May 2017 Garden
In 1557, a gentleman by the name of Thomas Tusser compiled a collection of writings he called "A Hundred Good Points of Husbandry". In the April section of his works he wrote, "Sweet April showers Do spring May flowers". The proverb known today was originally a short poem, which served as a reminder that the abundant rains in April would bring about the arrival of beautiful May blooms. The wonderful month of May is here and since it's May 15th, it is time for another Garden Bloggers' Bloom Day and Foliage Follow-up! There are new additions for the 2017 season, so come along with me as we venture to see what is blooming in my Long Island garden.
The April rains with temperatures now moderating in the 60's has brought life back into the garden as colorful blooms spring up everywhere. Ajuga 'Burgundy Glow' ground cover adds interesting foliage and bright purple blooms to the May garden.
Heuchera 'Caramel' (Coral Bells) and the Ajuga ground cover make a striking foliage combination when planted together.
The back south garden to the left and behind the pool area is accented with azalea, which are now blooming. The new Girard's Crimson seen next were recently planted to replace the aging plants that were on the other side in the pool area.
Part of the joy of gardening involves watching the evolution of plants as they mature over the years and the anticipation of planning new additions as time goes by. As an avid gardener and designer, I am always planning away in my mind!
This garden statue of a girl and boy with their dog was a gift from years ago, one that I cherish. The statue now has a refreshed backdrop with the new azalea.
With the month of May comes new foliage along with blooms. Here is a combination of Heuchera 'Palace Purple' Coral Bells (foreground), Sedum 'Brilliant' (Right), 'Caramel' Coral Bells (Backdrop) and Ajuga (Right of Boulder) with Mugo Pine and Compacta Hinoki Cypress to the left. Way behind the mentioned is evergreen Juniperus 'Gold Lace'.
The Oriental Spruce, planted in 2008, has now grown to a height of approximately fifteen feet. Another Skyland's has joined the back gardens, which we will visit in a little bit as we come back around to the other side of the property.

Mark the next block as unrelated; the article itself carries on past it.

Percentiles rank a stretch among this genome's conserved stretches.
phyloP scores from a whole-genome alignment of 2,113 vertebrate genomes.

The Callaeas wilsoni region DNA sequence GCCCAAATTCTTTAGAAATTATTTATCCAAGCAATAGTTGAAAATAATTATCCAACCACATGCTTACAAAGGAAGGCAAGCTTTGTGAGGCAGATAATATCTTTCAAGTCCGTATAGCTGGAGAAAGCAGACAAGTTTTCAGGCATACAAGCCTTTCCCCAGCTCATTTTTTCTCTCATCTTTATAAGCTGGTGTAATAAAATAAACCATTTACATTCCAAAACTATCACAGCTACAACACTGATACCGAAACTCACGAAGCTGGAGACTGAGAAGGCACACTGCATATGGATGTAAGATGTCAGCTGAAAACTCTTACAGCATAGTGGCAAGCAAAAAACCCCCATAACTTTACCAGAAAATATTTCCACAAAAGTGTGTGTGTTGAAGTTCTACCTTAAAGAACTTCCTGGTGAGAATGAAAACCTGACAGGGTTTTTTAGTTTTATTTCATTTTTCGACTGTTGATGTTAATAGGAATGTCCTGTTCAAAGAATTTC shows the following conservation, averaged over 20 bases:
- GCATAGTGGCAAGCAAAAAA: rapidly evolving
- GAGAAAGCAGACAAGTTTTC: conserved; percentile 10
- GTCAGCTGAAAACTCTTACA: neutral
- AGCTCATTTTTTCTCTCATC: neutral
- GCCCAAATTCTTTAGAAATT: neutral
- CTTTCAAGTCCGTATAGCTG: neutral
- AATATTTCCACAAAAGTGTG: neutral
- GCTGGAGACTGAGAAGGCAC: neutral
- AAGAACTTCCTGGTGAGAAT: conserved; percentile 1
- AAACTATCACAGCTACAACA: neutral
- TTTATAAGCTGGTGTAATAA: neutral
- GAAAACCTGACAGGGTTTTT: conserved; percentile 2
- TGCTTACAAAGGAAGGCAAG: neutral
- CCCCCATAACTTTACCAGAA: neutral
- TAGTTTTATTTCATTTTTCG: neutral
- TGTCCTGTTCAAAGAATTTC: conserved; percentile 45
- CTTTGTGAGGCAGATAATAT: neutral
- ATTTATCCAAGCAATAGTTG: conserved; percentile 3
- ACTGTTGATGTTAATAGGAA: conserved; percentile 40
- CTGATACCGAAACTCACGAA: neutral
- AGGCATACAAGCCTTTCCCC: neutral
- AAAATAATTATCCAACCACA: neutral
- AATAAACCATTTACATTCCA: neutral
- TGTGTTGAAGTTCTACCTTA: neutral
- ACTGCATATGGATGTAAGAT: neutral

Let's venture back into the pool area where giant Globemaster Allium are preparing to open into large ball-shaped lavender blooms. The original three bulbs have multiplied into seven buds and I look forward to these magnificent blooms in June!
Here is a wide view of the southern section of the pool gardens, with Weeping Norway Spruce, 'Stella D Oro' Daylilies, Allium Globemaster and Spirea 'Limemound'. In the backdrop is a Weeping White Pine and Hinoki Cypress.
Monday, May 15, 2017
Labels: ajuga, Coral Bark Maple, Dianthus, Foliage Follow-Up, Garden Bloggers' Bloom Day, heuchera, Skylands Oriental Spruce, Spirea Double Play, weeping blue atlas cedar, weeping japanese maple, weeping Norway Spruce
Location: Sayville, NY 11782, USA
Sunday, May 7, 2017
|Blue Blooms for Your Garden|
Welcome to This Month's Color in the Garden! The use of the color blue in the landscape symbolizes optimism and stability and often relays a feeling of calm. According to the language of flowers, "The pale blue hues of a hydrangea or the deep blues of an iris can calm worries and preoccupation." The blue hue of flowers represent peace, openness, and serenity, and are believed to be an antidote for anxiousness. There are few species that naturally occur as true blue in the garden. For the month of May I am going to focus on some of the varieties of blue blooming plants that you can add to your outdoor space.
|Blue Grape Hyacinth (Muscari)|